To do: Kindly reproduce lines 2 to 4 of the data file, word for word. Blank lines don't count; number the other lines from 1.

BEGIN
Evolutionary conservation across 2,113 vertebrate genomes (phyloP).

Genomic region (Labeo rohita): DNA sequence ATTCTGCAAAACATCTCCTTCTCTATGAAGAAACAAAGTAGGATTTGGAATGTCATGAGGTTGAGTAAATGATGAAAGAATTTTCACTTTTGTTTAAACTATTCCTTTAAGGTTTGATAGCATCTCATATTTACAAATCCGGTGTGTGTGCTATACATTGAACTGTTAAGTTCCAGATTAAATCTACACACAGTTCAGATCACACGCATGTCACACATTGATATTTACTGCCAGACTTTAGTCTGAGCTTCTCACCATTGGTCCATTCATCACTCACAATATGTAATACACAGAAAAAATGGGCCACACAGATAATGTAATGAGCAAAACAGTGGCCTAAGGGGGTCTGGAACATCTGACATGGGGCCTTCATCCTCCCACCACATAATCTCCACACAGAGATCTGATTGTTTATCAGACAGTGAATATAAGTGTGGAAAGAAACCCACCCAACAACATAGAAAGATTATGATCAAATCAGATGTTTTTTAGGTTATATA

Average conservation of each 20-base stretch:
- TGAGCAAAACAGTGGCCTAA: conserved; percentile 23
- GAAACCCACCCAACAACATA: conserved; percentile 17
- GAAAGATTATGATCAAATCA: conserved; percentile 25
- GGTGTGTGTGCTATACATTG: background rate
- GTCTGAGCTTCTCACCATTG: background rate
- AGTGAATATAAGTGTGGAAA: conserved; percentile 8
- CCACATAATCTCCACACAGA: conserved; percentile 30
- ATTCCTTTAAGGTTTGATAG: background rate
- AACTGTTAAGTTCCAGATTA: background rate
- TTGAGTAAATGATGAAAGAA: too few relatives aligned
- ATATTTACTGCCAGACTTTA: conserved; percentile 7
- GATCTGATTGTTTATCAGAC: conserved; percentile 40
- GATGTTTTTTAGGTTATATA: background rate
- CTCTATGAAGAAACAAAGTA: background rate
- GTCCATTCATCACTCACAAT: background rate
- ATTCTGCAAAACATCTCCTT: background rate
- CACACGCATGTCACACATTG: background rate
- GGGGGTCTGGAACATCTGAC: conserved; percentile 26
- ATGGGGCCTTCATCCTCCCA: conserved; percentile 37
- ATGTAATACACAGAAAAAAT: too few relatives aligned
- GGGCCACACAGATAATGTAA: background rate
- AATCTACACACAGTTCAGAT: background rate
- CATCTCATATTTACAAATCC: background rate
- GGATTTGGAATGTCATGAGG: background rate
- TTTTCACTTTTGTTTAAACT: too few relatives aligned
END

Genomic region (Labeo rohita): DNA sequence ATTCTGCAAAACATCTCCTTCTCTATGAAGAAACAAAGTAGGATTTGGAATGTCATGAGGTTGAGTAAATGATGAAAGAATTTTCACTTTTGTTTAAACTATTCCTTTAAGGTTTGATAGCATCTCATATTTACAAATCCGGTGTGTGTGCTATACATTGAACTGTTAAGTTCCAGATTAAATCTACACACAGTTCAGATCACACGCATGTCACACATTGATATTTACTGCCAGACTTTAGTCTGAGCTTCTCACCATTGGTCCATTCATCACTCACAATATGTAATACACAGAAAAAATGGGCCACACAGATAATGTAATGAGCAAAACAGTGGCCTAAGGGGGTCTGGAACATCTGACATGGGGCCTTCATCCTCCCACCACATAATCTCCACACAGAGATCTGATTGTTTATCAGACAGTGAATATAAGTGTGGAAAGAAACCCACCCAACAACATAGAAAGATTATGATCAAATCAGATGTTTTTTAGGTTATATA

Average conservation of each 20-base stretch:
- TGAGCAAAACAGTGGCCTAA: conserved; percentile 23